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Gun-Rights Advocates March In Support of Open Carry

Gun-rights advocates from across Northwest Arkansas and the River Valley gathered in Fort Smith Saturday to show their support for the Second Amendment and thei...

Gun-rights advocates from across Northwest Arkansas and the River Valley gathered in Fort Smith Saturday (Aug. 24) to show their support for the Second Amendment and their interpretation of a gun law that recently went into effect.

About 40 open-carry supporters gathered near the intersection of Zero Street and Massard Road to march one mile. Steve Jones, chairman of the gun-rights organization Arkansas Carry, said the event was not a protest but a "celebration."

"We're walking in celebration of Act 746 passing last Friday (Aug. 16) which we believe actually allows us to carry handguns in the open or concealed without a license," said Jones.

Arkansas Attorney General Dustin McDaniel issued an opinion saying Act 746, which was approved this year, does not give people the right to openly carry when they journey out of their home county. Carrying a concealed weapon with a permit is legal, but the McDaniel said open carry is still illegal.

"(McDaniel) said Act 746 does not authorize open carry," Jones said. "Well, just to put it plainly and simply, Act 746 doesn't authorize drinking tea on the porch in the middle of the day either. Dustin McDaniel, he’s playing word games with everyone.”

Jones said he reached out to Fort Smith Prosecuting Attorney John Settle and Police Chief Kevin Lindsey about their plans to march while openly carrying guns.

”We agree that (those openly carrying) are not breaking the law," Jones said. "The reason I contacted them was to make sure that we were on the same page."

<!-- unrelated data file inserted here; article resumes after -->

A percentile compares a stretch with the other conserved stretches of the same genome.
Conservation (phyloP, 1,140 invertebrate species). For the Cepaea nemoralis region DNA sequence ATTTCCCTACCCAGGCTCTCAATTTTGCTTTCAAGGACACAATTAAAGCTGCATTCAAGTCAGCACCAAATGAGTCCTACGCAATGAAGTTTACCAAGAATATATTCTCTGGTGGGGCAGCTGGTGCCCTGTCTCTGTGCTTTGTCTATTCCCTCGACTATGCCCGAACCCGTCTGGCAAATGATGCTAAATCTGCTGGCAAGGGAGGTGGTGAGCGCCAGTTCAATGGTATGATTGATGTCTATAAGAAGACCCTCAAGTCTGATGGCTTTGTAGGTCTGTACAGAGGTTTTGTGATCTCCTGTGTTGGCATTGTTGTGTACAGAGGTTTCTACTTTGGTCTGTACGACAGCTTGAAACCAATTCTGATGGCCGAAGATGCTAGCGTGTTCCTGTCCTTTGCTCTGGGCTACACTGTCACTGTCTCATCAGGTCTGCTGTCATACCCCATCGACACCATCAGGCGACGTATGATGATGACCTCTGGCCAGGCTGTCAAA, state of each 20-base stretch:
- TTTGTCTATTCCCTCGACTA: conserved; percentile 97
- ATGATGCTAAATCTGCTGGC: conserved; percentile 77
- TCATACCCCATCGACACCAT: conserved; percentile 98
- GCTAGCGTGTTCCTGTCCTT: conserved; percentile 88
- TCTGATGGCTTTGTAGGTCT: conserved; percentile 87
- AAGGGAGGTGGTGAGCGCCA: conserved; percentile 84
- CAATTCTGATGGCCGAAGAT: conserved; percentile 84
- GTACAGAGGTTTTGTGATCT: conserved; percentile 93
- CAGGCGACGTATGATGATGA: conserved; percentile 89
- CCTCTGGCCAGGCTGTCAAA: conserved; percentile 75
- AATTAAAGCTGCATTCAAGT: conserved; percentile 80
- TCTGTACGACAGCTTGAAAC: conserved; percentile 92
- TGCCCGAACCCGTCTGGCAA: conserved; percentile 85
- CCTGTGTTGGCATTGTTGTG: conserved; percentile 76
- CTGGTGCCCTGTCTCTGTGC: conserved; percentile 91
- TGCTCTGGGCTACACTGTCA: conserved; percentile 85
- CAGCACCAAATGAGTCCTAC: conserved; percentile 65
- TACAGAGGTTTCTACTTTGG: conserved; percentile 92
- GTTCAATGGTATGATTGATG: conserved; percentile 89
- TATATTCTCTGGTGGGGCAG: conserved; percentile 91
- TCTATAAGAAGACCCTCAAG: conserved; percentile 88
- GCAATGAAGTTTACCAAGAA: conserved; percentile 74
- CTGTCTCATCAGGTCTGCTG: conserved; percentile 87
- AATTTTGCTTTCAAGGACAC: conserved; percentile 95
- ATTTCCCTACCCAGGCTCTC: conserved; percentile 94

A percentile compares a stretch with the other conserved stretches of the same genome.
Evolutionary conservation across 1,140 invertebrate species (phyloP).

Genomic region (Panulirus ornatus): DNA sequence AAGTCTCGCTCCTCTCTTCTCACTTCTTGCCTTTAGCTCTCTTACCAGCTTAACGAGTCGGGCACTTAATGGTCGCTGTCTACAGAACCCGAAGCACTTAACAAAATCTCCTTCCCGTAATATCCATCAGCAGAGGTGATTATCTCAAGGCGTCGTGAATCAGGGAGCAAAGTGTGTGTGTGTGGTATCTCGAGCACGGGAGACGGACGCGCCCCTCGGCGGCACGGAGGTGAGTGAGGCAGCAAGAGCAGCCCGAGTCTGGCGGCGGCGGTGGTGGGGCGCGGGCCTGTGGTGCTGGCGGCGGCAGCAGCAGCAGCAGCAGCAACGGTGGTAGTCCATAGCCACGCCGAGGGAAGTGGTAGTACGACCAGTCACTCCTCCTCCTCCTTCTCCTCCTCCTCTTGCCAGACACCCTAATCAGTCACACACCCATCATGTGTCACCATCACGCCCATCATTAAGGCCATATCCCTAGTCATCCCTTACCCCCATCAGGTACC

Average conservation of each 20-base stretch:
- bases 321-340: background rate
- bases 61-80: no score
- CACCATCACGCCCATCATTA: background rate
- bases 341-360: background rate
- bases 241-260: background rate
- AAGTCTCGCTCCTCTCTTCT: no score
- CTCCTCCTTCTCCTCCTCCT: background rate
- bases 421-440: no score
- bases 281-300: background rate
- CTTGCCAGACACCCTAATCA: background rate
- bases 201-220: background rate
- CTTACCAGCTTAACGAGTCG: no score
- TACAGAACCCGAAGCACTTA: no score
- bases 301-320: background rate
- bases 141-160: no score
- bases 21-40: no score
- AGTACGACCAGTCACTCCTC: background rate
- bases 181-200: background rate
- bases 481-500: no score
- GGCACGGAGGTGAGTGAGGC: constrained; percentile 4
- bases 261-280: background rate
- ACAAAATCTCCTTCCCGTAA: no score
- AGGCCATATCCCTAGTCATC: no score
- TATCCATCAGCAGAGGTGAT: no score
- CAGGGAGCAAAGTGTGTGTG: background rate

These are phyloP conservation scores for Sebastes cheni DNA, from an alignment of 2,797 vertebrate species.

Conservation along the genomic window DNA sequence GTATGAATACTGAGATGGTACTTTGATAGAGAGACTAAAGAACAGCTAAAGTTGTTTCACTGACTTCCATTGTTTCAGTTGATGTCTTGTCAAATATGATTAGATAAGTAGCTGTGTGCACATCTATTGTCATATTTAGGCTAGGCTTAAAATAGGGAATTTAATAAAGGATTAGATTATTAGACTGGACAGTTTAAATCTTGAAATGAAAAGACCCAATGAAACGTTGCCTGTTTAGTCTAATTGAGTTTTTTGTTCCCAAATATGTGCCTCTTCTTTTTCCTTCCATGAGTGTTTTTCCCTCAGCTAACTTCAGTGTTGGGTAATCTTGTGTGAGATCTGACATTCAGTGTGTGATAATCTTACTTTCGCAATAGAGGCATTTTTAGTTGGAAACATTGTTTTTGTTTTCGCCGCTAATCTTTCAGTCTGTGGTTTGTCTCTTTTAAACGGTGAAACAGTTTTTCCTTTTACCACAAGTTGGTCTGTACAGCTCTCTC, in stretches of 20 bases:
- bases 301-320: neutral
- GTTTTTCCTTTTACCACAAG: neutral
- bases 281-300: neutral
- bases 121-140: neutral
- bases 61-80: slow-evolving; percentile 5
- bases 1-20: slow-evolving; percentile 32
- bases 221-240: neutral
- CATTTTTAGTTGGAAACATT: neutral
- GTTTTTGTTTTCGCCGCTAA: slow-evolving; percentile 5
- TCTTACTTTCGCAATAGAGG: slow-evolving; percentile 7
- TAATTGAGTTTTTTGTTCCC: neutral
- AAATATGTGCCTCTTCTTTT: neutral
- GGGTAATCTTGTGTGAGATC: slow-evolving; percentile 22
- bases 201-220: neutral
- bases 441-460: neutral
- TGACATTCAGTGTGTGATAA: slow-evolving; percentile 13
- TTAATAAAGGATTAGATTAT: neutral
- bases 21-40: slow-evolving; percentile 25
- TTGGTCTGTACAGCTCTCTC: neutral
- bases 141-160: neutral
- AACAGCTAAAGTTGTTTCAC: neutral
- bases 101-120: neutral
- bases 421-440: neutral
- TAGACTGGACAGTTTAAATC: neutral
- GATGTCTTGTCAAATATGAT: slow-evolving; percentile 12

Participants in the march believe it's important to protect their rights.

"Open carry, to me, is not so much about me being able to display my weapon and show this force and this machismo," said Neil White from Fort Smith. "It's about protecting my rights underneath the Second Amendment that shall not be infringed."

Charles W. Cox from Waldron said with open carry, the gun is readily accessible.

"I hope I never have to use it, but in the event that I would, it's there," he said. "It's easy to get to, and it might deter crime.

The event drew interest from people in the area who came out to see the march. Spectators had mixed opinions about the idea of gun owners openly carrying in Arkansas.

"I read the law and it seemed pretty clear to me that, yeah, it's open carry, whether it's a rifle or handgun, you have the right to just have it displayed," said Delores Colbert of Fort Smith.

Colbert believes open carry deters crime, but she worries about children having easy access to guns.

”When you have (a gun) exposed, you’re just inviting trouble," said Nick Johnson from Van Buren. ”If the Attorney General does say that it’s not right, then it’s not right."

Many law enforcement officials and politicians spoke out after the McDaniel's opinion was released.

Benton County Sheriff Kelly Cradduck, who calls himself a "very strong gun rights proponent," said people in Arkansas cannot openly carry a hand gun.

State Representative Sue Scott (R-Rogers), an advocate of open carry, said she also does not interpret the new law to mean gun owners may carry their firearms openly.

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